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Three Wayne State Ventures Win Pre-Seed Capital

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WSU campus (Wikimedia Commons)

WSU campus (Wikimedia Commons)

(credit: istock) Technology Report
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DETROIT (WWJ) – Three Wayne State University student ventures are one step closer to realizing their entrepreneurial goals after undergoing a rigorous mentoring program and being awarded pre-seed capital from Blackstone LaunchPad’s Warrior Fund Competition.

Sponsored by Michigan Initiative for Innovation and Entrepreneurship, Lakeland Ventures Development, Detroit Venture Partners, Bizdom and NextEnergy, the competition is designed to prepare the students to pitch, secure and effectively use venture capital.

Student ventures are awarded up to $5,000 after convincing a panel of educators, industry leaders and venture capitalists that the businesses are supported by a viable business plan.

Elias Majid, owner of Eli Tea, a Detroit-based artisan tea company featuring American herbals, chai and apothecaries tea, was awarded $3,000 to help move his company forward. The 24-year-old entrepreneur, who began selling his tea creations at farmer’s markets and online in February, is currently selling about $300 worth of products per week. His expansion plans call for selling his global and U.S. grown teas wholesale to restaurants and eventually opening his own teahouse.

Artist Kelly Guillory was awarded $4,073 to help with the production of a graphic novel she’s illustrating through her company, Ashur Collective. The Wayne State student has teamed with her best friend, New Jersey writer Jaime Acocella. to produce “Blood Money: The Road to Detroit.” The comic illustrates the lives of two men who, through a split inheritance, are forced to run a mob together, or lose their profits to money-hungry rivals. Guillory requested the money for printing and copyright expenses and for exhibition costs associated with Youmacon, Detroit’s annual anime convention slated for fall.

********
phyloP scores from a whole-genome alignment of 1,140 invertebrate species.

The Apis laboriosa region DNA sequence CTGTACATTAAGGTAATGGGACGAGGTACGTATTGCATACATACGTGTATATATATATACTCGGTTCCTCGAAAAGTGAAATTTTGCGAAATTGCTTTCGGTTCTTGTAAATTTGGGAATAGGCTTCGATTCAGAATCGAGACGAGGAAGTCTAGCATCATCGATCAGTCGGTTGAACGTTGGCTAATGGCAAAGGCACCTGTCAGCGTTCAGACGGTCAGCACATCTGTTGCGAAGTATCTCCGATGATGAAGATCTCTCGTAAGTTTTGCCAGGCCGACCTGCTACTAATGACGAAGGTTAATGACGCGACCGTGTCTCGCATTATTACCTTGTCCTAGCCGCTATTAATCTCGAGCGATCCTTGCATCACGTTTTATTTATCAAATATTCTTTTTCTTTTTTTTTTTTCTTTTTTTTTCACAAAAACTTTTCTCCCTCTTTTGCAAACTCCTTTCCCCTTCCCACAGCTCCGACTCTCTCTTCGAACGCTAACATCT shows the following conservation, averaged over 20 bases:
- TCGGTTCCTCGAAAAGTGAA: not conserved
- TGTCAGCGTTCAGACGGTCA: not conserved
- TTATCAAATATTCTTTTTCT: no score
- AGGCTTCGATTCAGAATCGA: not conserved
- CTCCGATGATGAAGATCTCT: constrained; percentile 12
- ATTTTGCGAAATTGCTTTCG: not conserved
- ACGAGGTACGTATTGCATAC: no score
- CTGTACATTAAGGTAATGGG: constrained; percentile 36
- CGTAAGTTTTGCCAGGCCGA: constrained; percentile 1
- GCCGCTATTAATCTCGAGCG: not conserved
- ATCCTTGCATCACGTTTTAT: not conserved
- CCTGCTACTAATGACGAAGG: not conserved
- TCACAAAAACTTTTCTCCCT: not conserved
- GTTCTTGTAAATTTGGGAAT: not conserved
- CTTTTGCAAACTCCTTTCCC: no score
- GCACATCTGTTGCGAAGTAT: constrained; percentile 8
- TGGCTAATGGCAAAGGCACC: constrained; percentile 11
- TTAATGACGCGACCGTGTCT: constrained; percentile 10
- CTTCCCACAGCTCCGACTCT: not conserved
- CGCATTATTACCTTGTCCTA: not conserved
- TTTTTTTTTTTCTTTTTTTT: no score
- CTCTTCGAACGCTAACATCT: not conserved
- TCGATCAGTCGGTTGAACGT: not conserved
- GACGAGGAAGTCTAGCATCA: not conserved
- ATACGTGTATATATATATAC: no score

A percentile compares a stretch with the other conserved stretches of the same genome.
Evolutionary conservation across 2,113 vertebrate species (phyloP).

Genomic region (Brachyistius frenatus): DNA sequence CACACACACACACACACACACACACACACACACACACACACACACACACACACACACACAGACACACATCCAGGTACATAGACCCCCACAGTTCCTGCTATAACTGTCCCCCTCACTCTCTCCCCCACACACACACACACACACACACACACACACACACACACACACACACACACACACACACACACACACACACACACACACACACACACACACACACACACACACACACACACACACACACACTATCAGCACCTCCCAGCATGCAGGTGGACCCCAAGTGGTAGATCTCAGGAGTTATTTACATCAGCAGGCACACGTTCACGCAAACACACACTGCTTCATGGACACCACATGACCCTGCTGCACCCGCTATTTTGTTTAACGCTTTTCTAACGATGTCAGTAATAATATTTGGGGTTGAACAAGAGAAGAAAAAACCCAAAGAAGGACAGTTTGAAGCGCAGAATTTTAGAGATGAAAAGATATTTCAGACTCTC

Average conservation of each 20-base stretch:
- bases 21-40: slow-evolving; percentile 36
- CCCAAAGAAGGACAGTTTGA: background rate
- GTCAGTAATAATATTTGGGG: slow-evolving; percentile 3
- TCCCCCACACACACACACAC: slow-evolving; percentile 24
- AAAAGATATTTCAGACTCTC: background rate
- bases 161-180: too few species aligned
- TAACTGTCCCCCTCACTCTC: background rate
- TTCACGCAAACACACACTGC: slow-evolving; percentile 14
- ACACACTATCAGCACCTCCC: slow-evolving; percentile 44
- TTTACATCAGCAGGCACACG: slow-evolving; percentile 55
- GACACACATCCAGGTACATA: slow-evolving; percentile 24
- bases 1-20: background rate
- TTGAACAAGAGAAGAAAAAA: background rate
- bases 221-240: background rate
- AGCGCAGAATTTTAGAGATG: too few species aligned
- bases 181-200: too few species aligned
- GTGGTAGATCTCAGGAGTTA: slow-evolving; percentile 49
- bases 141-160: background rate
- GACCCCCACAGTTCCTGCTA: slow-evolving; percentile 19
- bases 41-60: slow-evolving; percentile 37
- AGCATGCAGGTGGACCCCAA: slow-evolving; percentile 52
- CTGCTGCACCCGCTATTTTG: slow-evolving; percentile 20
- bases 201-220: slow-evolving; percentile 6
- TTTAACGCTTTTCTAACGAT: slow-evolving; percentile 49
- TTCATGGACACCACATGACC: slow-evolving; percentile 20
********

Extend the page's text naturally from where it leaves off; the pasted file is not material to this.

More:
Students Mark Crain and Norman Dotson were awarded $3,000 for the marketing of ClickTheCause.org, a crowdfunding website dedicated to social good in Detroit and Chicago. The charitable organization — which includes a staff of six who support themselves with day jobs — strives to empower individuals to transform their communities through collective philanthropy.

Student participants are members of Wayne State’s Blackstone LaunchPad program, established in 2010 with a grant it shares with Walsh College, from the Blackstone Charitable Foundation of New York in partnership with the New Economy Initiative for Southeast Michigan.

The program provides new venture assessment, mentoring and networking services to the campus community to encourage entrepreneurship as a viable career path, help individuals start new companies and take untested ideas to market.

“The Warrior Fund Competition is structured to help students improve their business models and set them on the path toward obtaining venture capital,” said Aubrey Agee, senior program administrator for Wayne State’s Blackstone LaunchPad and Warrior Fund manager. “Winning provides the students with the validation that they are better prepared to secure future funding. We are confident these students possess the passion, determination and the business acumen to take their first steps towards obtaining venture capital.”

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